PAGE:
Tag Archives: Futility

Circumstances I Don’t Control

Circumstances I Don't Control (CaD Gen 40) Wayfarer

The chief cupbearer, however, did not remember Joseph; he forgot him.
Genesis 40:23 (NIV)

This Sunday, I am giving the final message in a series on the sage words of Ecclesiastes among our local gathering of Jesus’ followers. One of the themes of the ancient book of wisdom is that the notion we have any control in this life is an illusion. In fact, the Sage has a Hebrew word for it: hevel (or hebel). It gets translated into English as “vanity” or “meaningless” but its meaning is really more like “smoke” or “vapor.” I can see it. It looks like I should be able to touch it, grab it, or contain it but I can’t.

The continued story of Joseph in today’s chapter is a prime example of life and circumstance being out of our control. Life is not turning out to look anything like he expected. He thought things were comfortable at home being his father’s favorite. Then his brothers sold him into slavery and told their father Joseph was dead. Joseph then became a successful house manager for a powerful Egyptian official, only to be falsely accused of attempted rape and thrown into prison. In today’s chapter, Joseph successfully interprets the dreams of Pharaoh’s cupbearer who is reinstated to his position. Joseph asks the man to “remember him” and it appears that circumstances are finally in Joseph’s favor.

Alas, no…the restored cupbearer completely forgets Joseph. He continues to languish in the Egyptian prison for a crime he didn’t commit. His circumstances are out of his own control.

As I look back on my own earthly journey, I have so many examples in my own life. A grandmother was run over and was killed by a distracted teen driver. Getting unexpectedly fired. The “perfect job” turned out to be a year of purgatory within a dysfunctionally chaotic system. My marriage fell apart. I was scandalized by wrongful accusations. Family members were diagnosed with cancer. Mom developed Alzheimer’s. And these are just the big items. There as countless small experiences that have affected my circumstances and my life; Circumstances that were unexpected, unforeseen, and completely out of my control.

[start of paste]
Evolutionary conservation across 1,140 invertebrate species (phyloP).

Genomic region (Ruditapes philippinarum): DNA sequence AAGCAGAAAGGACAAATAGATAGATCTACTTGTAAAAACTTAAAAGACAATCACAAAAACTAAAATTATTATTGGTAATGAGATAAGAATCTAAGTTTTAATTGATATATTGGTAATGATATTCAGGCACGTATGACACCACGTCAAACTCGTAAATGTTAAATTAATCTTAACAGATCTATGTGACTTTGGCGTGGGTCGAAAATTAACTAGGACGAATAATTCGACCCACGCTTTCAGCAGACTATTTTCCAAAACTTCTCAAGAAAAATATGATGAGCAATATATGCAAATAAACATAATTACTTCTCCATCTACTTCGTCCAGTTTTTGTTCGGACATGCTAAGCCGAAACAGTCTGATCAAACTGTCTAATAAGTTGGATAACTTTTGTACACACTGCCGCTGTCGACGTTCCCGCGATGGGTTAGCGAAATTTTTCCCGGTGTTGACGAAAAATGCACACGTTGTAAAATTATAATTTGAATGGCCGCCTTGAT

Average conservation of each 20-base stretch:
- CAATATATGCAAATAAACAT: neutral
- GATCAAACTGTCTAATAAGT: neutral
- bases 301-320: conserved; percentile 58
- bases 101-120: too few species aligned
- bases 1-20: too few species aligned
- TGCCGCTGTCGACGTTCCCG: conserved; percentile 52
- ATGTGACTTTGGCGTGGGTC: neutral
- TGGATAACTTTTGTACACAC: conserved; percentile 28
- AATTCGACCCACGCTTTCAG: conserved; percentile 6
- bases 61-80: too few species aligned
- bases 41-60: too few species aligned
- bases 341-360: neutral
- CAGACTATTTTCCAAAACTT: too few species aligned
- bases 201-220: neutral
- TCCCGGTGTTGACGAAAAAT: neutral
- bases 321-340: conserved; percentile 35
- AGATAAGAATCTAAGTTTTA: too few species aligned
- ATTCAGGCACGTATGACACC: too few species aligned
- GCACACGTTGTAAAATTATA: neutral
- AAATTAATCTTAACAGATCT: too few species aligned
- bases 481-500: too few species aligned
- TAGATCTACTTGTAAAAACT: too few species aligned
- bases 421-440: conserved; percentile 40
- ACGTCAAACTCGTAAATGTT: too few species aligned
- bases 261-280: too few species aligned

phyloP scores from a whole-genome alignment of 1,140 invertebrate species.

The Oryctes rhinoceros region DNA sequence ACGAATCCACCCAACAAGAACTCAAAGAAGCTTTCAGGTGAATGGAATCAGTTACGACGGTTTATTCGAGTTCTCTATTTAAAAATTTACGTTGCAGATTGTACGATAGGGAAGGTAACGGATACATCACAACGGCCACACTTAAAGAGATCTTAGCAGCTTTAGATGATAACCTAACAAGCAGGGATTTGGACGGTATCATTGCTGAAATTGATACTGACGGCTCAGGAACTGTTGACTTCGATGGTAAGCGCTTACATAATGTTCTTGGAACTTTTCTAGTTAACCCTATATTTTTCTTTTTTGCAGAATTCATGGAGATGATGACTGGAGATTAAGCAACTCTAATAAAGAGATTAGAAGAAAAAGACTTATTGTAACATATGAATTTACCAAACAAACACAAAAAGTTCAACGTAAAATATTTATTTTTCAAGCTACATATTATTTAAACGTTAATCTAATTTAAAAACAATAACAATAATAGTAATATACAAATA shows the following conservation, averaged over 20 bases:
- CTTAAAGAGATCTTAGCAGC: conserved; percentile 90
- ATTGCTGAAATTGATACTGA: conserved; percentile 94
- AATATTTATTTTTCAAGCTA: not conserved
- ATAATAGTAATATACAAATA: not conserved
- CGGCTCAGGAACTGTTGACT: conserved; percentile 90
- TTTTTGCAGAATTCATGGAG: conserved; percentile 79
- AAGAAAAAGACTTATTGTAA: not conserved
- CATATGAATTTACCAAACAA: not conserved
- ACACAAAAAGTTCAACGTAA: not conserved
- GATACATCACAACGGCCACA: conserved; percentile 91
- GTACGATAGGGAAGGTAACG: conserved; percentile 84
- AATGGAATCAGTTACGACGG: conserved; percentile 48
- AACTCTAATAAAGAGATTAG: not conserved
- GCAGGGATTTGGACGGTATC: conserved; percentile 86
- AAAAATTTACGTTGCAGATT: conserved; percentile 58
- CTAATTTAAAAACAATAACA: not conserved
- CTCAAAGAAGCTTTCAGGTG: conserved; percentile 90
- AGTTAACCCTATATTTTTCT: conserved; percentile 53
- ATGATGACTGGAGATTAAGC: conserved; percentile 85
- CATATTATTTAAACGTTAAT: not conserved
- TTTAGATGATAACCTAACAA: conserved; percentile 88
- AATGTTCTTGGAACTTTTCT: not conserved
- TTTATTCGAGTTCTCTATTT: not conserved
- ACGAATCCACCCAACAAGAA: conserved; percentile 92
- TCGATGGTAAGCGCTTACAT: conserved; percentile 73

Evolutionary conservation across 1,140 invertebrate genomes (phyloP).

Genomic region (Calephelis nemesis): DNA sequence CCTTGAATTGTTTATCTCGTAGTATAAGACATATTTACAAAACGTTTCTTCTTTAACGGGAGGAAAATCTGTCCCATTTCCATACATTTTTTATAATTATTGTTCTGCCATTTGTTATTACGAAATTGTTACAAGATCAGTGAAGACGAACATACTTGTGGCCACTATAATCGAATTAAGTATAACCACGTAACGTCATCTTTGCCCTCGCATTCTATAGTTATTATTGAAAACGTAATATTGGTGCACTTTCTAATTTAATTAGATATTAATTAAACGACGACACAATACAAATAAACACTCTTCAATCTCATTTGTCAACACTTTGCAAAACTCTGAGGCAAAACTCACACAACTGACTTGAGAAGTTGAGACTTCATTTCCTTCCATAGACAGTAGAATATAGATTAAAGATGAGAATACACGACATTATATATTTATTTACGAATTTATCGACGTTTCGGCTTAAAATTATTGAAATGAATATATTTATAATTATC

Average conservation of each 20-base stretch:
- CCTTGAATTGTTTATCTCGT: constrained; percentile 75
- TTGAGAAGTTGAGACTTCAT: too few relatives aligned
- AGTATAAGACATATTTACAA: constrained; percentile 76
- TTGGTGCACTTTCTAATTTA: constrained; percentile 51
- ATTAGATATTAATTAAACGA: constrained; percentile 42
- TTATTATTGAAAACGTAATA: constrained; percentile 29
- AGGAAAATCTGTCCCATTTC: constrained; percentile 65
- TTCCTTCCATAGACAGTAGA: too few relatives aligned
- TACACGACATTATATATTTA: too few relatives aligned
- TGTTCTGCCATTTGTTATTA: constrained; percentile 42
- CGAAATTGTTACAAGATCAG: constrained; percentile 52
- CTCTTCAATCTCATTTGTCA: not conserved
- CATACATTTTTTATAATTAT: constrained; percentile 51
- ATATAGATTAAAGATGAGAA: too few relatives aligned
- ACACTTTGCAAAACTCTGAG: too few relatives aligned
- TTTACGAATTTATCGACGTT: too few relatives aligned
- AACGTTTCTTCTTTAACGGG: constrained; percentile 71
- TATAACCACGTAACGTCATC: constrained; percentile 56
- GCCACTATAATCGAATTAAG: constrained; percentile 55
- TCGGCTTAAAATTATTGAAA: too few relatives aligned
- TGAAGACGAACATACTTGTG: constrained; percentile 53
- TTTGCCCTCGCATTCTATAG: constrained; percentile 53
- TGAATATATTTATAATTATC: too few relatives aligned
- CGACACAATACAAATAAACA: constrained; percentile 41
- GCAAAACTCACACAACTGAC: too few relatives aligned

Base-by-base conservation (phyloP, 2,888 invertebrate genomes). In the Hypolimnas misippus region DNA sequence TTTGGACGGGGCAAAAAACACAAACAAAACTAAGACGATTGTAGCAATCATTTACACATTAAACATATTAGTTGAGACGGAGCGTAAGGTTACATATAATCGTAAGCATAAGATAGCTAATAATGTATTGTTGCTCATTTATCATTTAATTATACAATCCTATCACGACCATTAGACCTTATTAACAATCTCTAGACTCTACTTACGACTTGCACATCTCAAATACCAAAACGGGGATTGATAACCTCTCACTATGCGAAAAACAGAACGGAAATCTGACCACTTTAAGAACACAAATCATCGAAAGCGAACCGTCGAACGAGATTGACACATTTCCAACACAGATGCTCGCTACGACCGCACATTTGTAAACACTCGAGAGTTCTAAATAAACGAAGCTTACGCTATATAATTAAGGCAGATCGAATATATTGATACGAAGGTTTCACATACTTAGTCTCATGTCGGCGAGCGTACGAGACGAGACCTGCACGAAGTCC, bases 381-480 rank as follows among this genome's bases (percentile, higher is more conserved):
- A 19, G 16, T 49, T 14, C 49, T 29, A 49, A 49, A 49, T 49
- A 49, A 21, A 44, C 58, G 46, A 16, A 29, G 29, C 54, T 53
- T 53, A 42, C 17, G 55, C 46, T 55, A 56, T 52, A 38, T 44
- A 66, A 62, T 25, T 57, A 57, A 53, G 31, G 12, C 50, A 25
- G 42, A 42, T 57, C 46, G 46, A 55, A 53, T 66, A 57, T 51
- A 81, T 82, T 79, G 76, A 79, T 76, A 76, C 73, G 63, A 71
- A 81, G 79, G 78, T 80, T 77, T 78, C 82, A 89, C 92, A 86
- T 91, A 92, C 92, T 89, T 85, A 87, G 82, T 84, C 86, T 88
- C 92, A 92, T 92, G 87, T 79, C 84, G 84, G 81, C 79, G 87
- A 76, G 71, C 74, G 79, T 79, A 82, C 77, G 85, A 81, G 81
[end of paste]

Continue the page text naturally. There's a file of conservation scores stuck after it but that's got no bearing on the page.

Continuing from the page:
Meditating on the reality of control being an illusion leads right to where the Sage ends up. It’s futile. It’s like trying to chase the wind or contain the morning fog. It’s all hevel.

But there’s another layer that I have to consider as a follower of Jesus, and this layer redeems the hevel. It’s a parallel reality that we are part of the Great Story, and the Author of Life is a sovereign storyteller.

Once again, Joseph is a prime example. Prior to his life being hijacked by circumstances out of his control, Joseph had a dream. That dream was a foreshadowing of the end of Joseph’s story. Joseph couldn’t see it in the moment. Every hevelish circumstance in Joseph’s experience is leading somewhere that’s known and has been foreshadowed. In the next chapters of the Great Story, God will lead the Hebrew people out of Egypt, through the wilderness, and to the Promised Land. He chooses to appear to them each day as a cloud. What is a cloud? It’s water vapor. It’s hevel.

God is in the hevel. That’s good news within the out-of-control circumstances of my life.

In the quiet this morning, I find myself recalling hevelish moments along my life journey that seemed out of control. Looking back from my present waypoint on Life’s road, I can see how God used each one to grow me up, teach me, hone me, and lead me to another waypoint a little further up the road and further in my own story. God has always been in the hevel.

I have to believe that Joseph was frustrated, angry, and depressed that the cupbearer forgot him rotting away in his cell. I imagine he felt the futility of his circumstances. He might have even whispered, “It’s all hevel.” What he doesn’t recognize is that he is part of a larger story. The cupbearer will remember him at just the right moment. The rest of the story has yet to be told.

If you know anyone who might be encouraged by today’s post, please share.

A Tale of Two Kings

A Tale of Two Kings (CaD Ps 144) Wayfarer

Lord, what are human beings that you care for them,
    mere mortals that you think of them?